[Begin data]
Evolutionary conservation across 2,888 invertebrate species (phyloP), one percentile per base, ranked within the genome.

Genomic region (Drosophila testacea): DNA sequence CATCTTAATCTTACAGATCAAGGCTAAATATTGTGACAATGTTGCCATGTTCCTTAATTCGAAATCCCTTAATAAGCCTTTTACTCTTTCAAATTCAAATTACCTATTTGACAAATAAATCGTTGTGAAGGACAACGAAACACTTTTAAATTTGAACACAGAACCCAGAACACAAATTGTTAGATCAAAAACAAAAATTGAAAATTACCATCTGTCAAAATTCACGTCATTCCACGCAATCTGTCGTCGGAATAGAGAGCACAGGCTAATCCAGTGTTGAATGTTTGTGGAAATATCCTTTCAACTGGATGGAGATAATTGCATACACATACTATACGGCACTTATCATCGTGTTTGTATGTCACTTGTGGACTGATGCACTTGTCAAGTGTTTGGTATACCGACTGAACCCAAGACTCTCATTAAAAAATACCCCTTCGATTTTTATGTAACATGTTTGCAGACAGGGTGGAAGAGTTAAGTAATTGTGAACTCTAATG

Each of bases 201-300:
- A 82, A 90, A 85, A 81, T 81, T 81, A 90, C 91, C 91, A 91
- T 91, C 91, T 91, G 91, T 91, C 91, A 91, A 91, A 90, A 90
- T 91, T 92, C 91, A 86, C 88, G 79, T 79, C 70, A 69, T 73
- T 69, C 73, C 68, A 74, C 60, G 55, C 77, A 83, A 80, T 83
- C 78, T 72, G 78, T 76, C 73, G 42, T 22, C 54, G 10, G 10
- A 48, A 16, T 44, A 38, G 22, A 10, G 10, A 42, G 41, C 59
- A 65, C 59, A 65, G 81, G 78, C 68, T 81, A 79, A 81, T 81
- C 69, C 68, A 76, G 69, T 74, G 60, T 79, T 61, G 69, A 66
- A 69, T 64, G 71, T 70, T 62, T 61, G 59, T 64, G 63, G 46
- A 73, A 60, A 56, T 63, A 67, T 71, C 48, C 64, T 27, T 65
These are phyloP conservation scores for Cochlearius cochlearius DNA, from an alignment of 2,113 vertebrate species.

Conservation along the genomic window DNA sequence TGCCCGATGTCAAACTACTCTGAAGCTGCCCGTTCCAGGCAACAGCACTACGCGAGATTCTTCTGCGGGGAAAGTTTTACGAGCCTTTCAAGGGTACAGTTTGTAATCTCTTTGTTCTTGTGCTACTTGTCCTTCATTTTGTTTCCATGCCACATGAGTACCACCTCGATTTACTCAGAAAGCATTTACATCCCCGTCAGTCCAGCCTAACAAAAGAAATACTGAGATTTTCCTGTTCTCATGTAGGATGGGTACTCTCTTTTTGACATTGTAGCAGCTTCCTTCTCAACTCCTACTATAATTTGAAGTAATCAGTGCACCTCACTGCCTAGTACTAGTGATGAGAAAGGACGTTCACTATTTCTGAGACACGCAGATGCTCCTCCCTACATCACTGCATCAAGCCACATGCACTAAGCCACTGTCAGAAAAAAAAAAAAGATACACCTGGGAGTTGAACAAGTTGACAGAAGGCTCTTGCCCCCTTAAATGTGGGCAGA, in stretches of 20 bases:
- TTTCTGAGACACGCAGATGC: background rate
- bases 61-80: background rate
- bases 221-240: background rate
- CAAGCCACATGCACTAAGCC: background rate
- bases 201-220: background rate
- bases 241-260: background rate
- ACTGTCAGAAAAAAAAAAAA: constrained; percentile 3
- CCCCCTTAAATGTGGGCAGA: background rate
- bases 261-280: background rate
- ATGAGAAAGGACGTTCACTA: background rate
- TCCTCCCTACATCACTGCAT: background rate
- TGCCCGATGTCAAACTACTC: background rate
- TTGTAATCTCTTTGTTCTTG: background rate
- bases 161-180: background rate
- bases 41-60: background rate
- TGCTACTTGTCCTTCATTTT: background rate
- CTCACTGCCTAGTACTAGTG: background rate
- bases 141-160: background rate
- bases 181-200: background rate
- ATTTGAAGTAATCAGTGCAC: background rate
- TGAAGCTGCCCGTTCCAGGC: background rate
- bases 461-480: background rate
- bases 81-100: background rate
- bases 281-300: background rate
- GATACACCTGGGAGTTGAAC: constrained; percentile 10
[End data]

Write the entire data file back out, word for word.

Evolutionary conservation across 2,888 invertebrate species (phyloP), one percentile per base, ranked within the genome.

Genomic region (Drosophila testacea): DNA sequence CATCTTAATCTTACAGATCAAGGCTAAATATTGTGACAATGTTGCCATGTTCCTTAATTCGAAATCCCTTAATAAGCCTTTTACTCTTTCAAATTCAAATTACCTATTTGACAAATAAATCGTTGTGAAGGACAACGAAACACTTTTAAATTTGAACACAGAACCCAGAACACAAATTGTTAGATCAAAAACAAAAATTGAAAATTACCATCTGTCAAAATTCACGTCATTCCACGCAATCTGTCGTCGGAATAGAGAGCACAGGCTAATCCAGTGTTGAATGTTTGTGGAAATATCCTTTCAACTGGATGGAGATAATTGCATACACATACTATACGGCACTTATCATCGTGTTTGTATGTCACTTGTGGACTGATGCACTTGTCAAGTGTTTGGTATACCGACTGAACCCAAGACTCTCATTAAAAAATACCCCTTCGATTTTTATGTAACATGTTTGCAGACAGGGTGGAAGAGTTAAGTAATTGTGAACTCTAATG

Each of bases 201-300:
- A 82, A 90, A 85, A 81, T 81, T 81, A 90, C 91, C 91, A 91
- T 91, C 91, T 91, G 91, T 91, C 91, A 91, A 91, A 90, A 90
- T 91, T 92, C 91, A 86, C 88, G 79, T 79, C 70, A 69, T 73
- T 69, C 73, C 68, A 74, C 60, G 55, C 77, A 83, A 80, T 83
- C 78, T 72, G 78, T 76, C 73, G 42, T 22, C 54, G 10, G 10
- A 48, A 16, T 44, A 38, G 22, A 10, G 10, A 42, G 41, C 59
- A 65, C 59, A 65, G 81, G 78, C 68, T 81, A 79, A 81, T 81
- C 69, C 68, A 76, G 69, T 74, G 60, T 79, T 61, G 69, A 66
- A 69, T 64, G 71, T 70, T 62, T 61, G 59, T 64, G 63, G 46
- A 73, A 60, A 56, T 63, A 67, T 71, C 48, C 64, T 27, T 65
These are phyloP conservation scores for Cochlearius cochlearius DNA, from an alignment of 2,113 vertebrate species.

Conservation along the genomic window DNA sequence TGCCCGATGTCAAACTACTCTGAAGCTGCCCGTTCCAGGCAACAGCACTACGCGAGATTCTTCTGCGGGGAAAGTTTTACGAGCCTTTCAAGGGTACAGTTTGTAATCTCTTTGTTCTTGTGCTACTTGTCCTTCATTTTGTTTCCATGCCACATGAGTACCACCTCGATTTACTCAGAAAGCATTTACATCCCCGTCAGTCCAGCCTAACAAAAGAAATACTGAGATTTTCCTGTTCTCATGTAGGATGGGTACTCTCTTTTTGACATTGTAGCAGCTTCCTTCTCAACTCCTACTATAATTTGAAGTAATCAGTGCACCTCACTGCCTAGTACTAGTGATGAGAAAGGACGTTCACTATTTCTGAGACACGCAGATGCTCCTCCCTACATCACTGCATCAAGCCACATGCACTAAGCCACTGTCAGAAAAAAAAAAAAGATACACCTGGGAGTTGAACAAGTTGACAGAAGGCTCTTGCCCCCTTAAATGTGGGCAGA, in stretches of 20 bases:
- TTTCTGAGACACGCAGATGC: background rate
- bases 61-80: background rate
- bases 221-240: background rate
- CAAGCCACATGCACTAAGCC: background rate
- bases 201-220: background rate
- bases 241-260: background rate
- ACTGTCAGAAAAAAAAAAAA: constrained; percentile 3
- CCCCCTTAAATGTGGGCAGA: background rate
- bases 261-280: background rate
- ATGAGAAAGGACGTTCACTA: background rate
- TCCTCCCTACATCACTGCAT: background rate
- TGCCCGATGTCAAACTACTC: background rate
- TTGTAATCTCTTTGTTCTTG: background rate
- bases 161-180: background rate
- bases 41-60: background rate
- TGCTACTTGTCCTTCATTTT: background rate
- CTCACTGCCTAGTACTAGTG: background rate
- bases 141-160: background rate
- bases 181-200: background rate
- ATTTGAAGTAATCAGTGCAC: background rate
- TGAAGCTGCCCGTTCCAGGC: background rate
- bases 461-480: background rate
- bases 81-100: background rate
- bases 281-300: background rate
- GATACACCTGGGAGTTGAAC: constrained; percentile 10